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Menstrual Migraines

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Help is at hand - in lots of ways

If you suffer from menstrual migraines, you’re amongst the 50% of women who say their period affects their migraines1. Menstrual migraines can come in the days or weeks before, during or after your period’s bleeding, but they tend to have the same cause. Or to put it another way, menstrual migraines are an unwelcome side effect of our ability to have babies.

What causes menstrual migraines?

The biggest cause of menstrual migraines is the female sex hormone oestrogen2. It’s as if your body’s normal ‘balance’ is disturbed. And like any balance, ‘too much’ or ‘too little’ oestrogen can be a bad thing. Some women may suffer menstrual migraine due to a decrease in their oestrogen level - so there are different ways to tackle the causes.

And, as oestogen levels fall, so do other natural chemicals in our bodies - similar to a ‘chain reaction’. One of the major alterations that may occur is in serotonin, a hormone that affects the way we think and feel. Oestrogen can make serotonin levels vary from their ‘usual’ levels, it can bring on changes from tiredness and tearfulness, to migraines or depression3.

PMS Headaches

Premenstrual Syndrome Headaches, or PMS headaches, are caused by the same changes in hormone levels as menstrual migraines, but are less severe. They come before the actual period, often with other PMS symptoms.

Unlike ‘regular’ headaches, they can arrive with fatigue, spots or ‘acne’, joint pain, decreased urination, constipation, and even a lack of coordination. It’s not unusual for PMS headache sufferers to binge eat or crave unusual food and drink - especially chocolate, salty snacks and alcohol.

Treating the pain

Most of us treat migraines with pain relievers, or other medicines, when the symptoms arrive.

Feminax Express can be used to relieve period related symptoms such as headaches and migraines. To find out more about Feminax Express click here.

Other ways to help4

If you have severe menstrual migraines, it’s always a good idea to talk to your GP. They can suggest other treatments that can reduce the number and strength of migraines. Each of us is unique, so treatment choices can vary.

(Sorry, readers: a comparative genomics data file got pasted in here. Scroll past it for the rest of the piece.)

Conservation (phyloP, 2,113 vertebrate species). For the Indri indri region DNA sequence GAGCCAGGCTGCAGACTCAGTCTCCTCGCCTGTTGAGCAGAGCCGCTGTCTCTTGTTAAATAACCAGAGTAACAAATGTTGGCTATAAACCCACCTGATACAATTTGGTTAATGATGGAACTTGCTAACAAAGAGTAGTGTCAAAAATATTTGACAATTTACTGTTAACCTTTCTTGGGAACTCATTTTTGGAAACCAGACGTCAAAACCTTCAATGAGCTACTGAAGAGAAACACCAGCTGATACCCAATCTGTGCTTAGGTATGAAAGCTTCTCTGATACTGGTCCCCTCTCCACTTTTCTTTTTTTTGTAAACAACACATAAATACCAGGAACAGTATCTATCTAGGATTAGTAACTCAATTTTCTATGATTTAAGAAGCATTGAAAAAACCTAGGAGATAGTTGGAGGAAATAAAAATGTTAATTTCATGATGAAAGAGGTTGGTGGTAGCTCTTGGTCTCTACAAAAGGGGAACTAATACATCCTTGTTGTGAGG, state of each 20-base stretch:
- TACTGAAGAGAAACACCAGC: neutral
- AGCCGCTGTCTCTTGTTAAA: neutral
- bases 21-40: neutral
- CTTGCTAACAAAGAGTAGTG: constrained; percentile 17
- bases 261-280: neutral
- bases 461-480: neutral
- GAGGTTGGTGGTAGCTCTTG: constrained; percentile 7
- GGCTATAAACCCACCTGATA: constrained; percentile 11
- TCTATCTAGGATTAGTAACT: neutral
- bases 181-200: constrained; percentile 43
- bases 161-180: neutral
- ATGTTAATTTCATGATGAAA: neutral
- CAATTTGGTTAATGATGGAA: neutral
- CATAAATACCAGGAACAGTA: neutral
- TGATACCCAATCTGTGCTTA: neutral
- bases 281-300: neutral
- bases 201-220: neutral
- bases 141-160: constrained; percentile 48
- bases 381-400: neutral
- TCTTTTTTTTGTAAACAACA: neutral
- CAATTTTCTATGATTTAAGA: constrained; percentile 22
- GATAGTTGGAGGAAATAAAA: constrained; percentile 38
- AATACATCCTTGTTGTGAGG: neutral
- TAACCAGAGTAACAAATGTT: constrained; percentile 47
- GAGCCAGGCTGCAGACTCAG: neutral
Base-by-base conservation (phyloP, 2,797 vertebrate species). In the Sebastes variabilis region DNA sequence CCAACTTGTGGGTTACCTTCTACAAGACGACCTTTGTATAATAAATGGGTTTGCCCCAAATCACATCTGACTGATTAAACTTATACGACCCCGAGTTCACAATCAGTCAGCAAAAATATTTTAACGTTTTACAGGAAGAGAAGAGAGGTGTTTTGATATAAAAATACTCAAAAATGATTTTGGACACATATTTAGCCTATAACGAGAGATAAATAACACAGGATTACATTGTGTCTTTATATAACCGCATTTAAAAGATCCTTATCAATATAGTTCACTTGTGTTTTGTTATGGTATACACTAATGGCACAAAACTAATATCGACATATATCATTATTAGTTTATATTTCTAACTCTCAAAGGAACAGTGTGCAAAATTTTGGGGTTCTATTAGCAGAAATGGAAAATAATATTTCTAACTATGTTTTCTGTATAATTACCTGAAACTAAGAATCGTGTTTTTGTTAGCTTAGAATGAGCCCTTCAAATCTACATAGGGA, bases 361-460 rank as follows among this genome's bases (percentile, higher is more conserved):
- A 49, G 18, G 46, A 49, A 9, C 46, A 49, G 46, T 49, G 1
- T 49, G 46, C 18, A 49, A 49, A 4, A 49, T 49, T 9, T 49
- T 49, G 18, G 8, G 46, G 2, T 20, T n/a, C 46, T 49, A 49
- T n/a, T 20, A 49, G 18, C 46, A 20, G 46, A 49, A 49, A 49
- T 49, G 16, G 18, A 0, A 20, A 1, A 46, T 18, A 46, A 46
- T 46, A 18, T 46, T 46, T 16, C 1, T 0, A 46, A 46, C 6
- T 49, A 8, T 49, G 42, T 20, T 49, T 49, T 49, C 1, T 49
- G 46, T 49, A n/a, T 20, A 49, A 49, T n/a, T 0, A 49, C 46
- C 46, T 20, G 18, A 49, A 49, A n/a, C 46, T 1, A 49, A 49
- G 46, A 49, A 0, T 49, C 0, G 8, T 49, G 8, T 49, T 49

Learning the patterns

One of the most effective ways of dealing with a menstrual migraine is learning to spot the warning signs. Menstrual migraines can last for about five days in the month - if you experience symptoms lasting longer, see a doctor right away.

They tend to be fairly regular, so if you know they come at a certain time in your cycle, you can use our period predictor to find your period days. Then, if your migraines normally come at a specific time before, during or after the period, mark the possible ‘migraine days’ on a calendar. So, you’ll know to avoid possible ‘triggers’. Or, take time off when migraines are likely to strike.

  1. 1 http://www.migrainetrust.org/factsheet-menstruation-and-migraine-10883
  2. 2 http://jama.ama-assn.org/content/295/15/1824.short
  3. 3 http://www.migraines.org/treatment/treather.htm
  4. 4 MacGregor EA, Steiner TJ, Davies PTG, 2010. Guidelines for All Healthcare Professionals in the Diagnosis and
       Management of Migraine, 3rd edition (1st revision), British Association for the Study of Headache.

Tips

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Making more room for you, less for the pain. Rule ♯ 1 - Love Periods. Hate Pain. It can be hard to keep-up when you’re in pain, but you don’t have to suffer. Feminax understands the pain you’re in...

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